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    $\begingroup$ @johnnyb I was about to comment that they might be interested in the former, and was unaware of the latter; I'm pleasantly surprised to see you on MathSE. For the former: one version can be found on the arXiv at here and another is on the site for the journal "Dynamics of Continuous, Discrete and Impulsive Systems" here. For the latter, I think it can be found here. $\endgroup$
    – Mark S.
    Nov 20, 2020 at 1:01
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    $\begingroup$ A big example that shows the dangers of playing fast and loose with Leibniz notation is: on the constraint surface $f(x,y)=c$, what is $\frac{dy}{dx}$ in terms of derivatives of $f$? Naive Leibniz notation would suggest that it is $\frac{\frac{\partial f}{\partial x}}{\frac{\partial f}{\partial y}}$ which is off by a minus sign. $\endgroup$
    – Ian
    Nov 21, 2020 at 16:23
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    $\begingroup$ Anyway, you can do what people do in thermodynamics (which they do because of a kind of lack of a privileged representation of the relationships between quantities): think of differentials as possible changes in things with various different quantities held fixed, and then divide by them only when the constraints are consistent. So for example you can derive that "triple product rule" as $df=f_x dx + f_y dy = 0$ thus $f_y dy = -f_x dx$ and then $\frac{dy}{dx}=-f_x/f_y$, correctly. $\endgroup$
    – Ian
    Nov 21, 2020 at 16:31
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    $\begingroup$ This exposes the minus sign in an intuitive way: if $f_x$ and $f_y$ have the same sign then for $f$ to stay constant, you must change $x$ and $y$ in the opposite way, so that $f_x dx$ and $f_y dy$ can have opposite signs. $\endgroup$
    – Ian
    Nov 21, 2020 at 16:33

1 Answer 1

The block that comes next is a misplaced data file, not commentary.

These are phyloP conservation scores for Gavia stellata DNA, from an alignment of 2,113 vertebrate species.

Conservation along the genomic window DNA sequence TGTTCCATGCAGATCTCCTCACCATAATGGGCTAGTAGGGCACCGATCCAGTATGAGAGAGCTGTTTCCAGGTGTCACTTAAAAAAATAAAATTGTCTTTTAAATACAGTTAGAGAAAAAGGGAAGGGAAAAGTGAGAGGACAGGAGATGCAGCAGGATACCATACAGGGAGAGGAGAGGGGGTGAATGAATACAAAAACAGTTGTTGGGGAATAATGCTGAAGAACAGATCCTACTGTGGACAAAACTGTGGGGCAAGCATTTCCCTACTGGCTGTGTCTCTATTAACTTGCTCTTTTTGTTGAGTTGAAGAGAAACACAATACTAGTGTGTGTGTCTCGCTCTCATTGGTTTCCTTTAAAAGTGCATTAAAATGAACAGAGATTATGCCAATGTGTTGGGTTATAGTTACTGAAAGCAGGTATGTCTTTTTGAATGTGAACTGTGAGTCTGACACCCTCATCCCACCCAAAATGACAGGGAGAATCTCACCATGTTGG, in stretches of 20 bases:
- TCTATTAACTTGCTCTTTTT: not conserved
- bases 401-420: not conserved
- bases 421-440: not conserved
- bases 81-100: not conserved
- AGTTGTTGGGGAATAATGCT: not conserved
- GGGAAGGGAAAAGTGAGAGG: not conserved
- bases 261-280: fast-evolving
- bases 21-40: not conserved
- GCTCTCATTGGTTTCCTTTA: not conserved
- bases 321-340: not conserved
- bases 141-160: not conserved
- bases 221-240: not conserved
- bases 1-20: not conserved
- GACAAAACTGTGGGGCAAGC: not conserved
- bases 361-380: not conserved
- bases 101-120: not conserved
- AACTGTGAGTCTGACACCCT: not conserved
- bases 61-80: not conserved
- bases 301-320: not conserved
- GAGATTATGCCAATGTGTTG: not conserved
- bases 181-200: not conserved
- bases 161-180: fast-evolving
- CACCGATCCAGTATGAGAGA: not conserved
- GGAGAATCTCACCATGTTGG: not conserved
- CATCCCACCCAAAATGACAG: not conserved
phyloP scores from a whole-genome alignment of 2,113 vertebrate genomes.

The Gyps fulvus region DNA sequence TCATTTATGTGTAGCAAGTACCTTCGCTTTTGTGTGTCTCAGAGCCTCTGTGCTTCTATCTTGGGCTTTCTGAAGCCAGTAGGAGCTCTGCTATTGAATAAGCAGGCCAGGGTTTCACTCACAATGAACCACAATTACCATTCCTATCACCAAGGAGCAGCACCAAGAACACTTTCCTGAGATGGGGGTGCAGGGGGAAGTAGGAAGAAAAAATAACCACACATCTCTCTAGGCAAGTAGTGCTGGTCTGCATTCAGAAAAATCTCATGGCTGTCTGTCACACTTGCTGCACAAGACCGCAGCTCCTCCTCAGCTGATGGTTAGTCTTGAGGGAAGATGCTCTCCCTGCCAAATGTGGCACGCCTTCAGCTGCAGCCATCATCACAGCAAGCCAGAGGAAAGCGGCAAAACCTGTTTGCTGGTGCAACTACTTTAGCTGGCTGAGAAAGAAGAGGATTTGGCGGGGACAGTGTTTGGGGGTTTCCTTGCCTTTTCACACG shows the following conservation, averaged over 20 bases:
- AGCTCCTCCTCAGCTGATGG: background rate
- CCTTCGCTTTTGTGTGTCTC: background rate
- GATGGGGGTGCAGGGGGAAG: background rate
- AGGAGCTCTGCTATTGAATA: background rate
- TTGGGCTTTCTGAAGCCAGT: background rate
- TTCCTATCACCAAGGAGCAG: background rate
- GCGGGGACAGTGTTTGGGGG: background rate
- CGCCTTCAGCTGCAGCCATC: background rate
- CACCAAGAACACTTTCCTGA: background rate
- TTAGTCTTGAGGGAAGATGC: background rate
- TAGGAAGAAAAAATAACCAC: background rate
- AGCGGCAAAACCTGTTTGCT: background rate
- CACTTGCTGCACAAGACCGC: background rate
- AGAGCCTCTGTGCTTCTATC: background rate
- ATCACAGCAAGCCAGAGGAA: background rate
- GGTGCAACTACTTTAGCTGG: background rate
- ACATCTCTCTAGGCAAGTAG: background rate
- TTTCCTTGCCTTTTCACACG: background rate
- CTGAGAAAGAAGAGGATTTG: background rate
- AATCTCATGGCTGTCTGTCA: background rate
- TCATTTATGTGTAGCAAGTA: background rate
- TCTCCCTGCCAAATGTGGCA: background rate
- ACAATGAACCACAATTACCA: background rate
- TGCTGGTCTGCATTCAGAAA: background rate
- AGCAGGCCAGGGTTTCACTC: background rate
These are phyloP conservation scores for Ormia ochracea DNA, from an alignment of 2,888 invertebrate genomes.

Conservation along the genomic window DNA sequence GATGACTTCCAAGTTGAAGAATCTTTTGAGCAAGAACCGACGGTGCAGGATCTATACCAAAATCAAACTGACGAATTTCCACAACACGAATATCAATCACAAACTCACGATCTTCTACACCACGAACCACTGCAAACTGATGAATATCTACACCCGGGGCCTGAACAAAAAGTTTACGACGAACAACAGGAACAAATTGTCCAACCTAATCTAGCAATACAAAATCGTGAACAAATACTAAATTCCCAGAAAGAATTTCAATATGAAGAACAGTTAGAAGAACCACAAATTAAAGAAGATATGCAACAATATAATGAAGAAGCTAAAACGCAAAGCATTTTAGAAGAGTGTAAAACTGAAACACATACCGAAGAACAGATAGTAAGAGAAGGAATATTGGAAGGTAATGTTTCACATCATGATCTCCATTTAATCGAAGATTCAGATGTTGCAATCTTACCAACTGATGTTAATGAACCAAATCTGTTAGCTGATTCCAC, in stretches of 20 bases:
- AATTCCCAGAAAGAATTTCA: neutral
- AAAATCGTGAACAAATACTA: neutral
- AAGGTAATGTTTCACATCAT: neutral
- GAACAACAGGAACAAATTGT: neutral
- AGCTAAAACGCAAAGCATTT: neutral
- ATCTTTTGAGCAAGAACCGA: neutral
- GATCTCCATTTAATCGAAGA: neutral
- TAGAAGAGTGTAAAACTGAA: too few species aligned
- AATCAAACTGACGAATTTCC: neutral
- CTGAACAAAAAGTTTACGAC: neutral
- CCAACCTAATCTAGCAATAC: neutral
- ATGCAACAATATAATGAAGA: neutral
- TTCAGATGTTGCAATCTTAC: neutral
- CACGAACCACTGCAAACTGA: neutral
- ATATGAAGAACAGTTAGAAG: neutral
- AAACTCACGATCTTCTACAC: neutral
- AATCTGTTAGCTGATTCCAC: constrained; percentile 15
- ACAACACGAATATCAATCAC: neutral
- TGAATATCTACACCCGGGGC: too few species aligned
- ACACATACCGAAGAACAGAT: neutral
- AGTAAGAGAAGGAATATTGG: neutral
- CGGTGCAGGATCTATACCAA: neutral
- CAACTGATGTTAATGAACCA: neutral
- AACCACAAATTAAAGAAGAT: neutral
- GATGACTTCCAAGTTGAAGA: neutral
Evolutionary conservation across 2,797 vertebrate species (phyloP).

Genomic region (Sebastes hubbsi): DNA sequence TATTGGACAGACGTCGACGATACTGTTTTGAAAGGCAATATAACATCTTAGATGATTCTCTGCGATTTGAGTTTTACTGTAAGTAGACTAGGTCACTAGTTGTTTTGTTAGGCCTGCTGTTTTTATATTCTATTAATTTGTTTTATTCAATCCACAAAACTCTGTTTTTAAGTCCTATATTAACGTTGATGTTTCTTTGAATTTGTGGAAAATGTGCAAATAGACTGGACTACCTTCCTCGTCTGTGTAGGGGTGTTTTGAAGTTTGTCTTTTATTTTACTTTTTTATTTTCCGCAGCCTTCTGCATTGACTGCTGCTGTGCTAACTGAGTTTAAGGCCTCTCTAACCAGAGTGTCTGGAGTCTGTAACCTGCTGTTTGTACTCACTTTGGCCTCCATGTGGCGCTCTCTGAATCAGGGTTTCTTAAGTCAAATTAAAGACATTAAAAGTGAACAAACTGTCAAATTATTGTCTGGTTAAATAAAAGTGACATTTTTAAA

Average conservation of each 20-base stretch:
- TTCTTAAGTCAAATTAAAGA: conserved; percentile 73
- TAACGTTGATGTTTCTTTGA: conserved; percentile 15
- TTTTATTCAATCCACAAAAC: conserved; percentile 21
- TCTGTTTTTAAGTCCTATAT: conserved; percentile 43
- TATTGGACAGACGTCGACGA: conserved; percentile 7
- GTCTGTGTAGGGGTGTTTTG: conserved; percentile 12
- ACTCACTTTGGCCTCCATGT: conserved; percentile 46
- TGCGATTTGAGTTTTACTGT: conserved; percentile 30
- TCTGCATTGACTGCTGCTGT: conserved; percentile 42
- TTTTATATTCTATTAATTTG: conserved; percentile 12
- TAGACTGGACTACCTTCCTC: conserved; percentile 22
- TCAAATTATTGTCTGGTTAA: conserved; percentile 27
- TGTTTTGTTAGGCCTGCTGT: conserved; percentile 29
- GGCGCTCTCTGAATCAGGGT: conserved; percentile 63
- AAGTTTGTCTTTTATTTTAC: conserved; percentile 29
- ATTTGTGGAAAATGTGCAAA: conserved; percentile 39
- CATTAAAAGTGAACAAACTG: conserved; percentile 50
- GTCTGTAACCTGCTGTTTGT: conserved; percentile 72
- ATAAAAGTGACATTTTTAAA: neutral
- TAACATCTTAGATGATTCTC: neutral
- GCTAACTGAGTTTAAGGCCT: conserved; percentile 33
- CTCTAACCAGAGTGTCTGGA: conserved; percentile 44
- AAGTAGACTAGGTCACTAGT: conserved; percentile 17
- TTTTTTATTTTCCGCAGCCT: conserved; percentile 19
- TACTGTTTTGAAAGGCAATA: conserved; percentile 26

The thing to keep in mind is that partial differentials, as they are commonly notated, are not distinct. That is, $\partial \phi$ can refer to any number of values. This is an unfortunate development in the history of mathematics. One way (but not the only way!) to do it is to notate on the differential which other variables were free (i.e., independent) when taking the derivative.

In this way, if $z = f(x, y)$, then $dz = \partial_x z + \partial_y z$. If I want to know the partial derivative of $z$ with respect to $x$, that is $\frac{\partial_x z}{dx}$. In your example above, $d\phi = \partial_x\phi + \partial_y\phi + \partial_z\phi$. That's why the integral is $\phi$. This is also why you can't just multiply partials and get rid of one of them. But it is why Ian's example does work.

Let's say you have $f(x, y) = c$. Then, $df = \partial_x f + \partial_yf$. The two partial derivatives, then, are $\frac{\partial_xf}{dx}$ and $\frac{\partial_yf}{dy}$. If $f(x, y) = c$, then $df = 0$, which means that $\partial_x f + \partial_yf = 0 $ which means that $\partial_yf = -\partial_x f$. Then we can rewrite the second partial derivative as $\frac{-\partial_x f}{dy}$. Then, if we put them in ratio with each other, we get: $$ \frac{\frac{\partial_xf}{dx}}{\frac{-\partial_x f}{dy}} = \frac{\partial_xf}{dx}\frac{dy}{-\partial_xf} = -\frac{dy}{dx}$$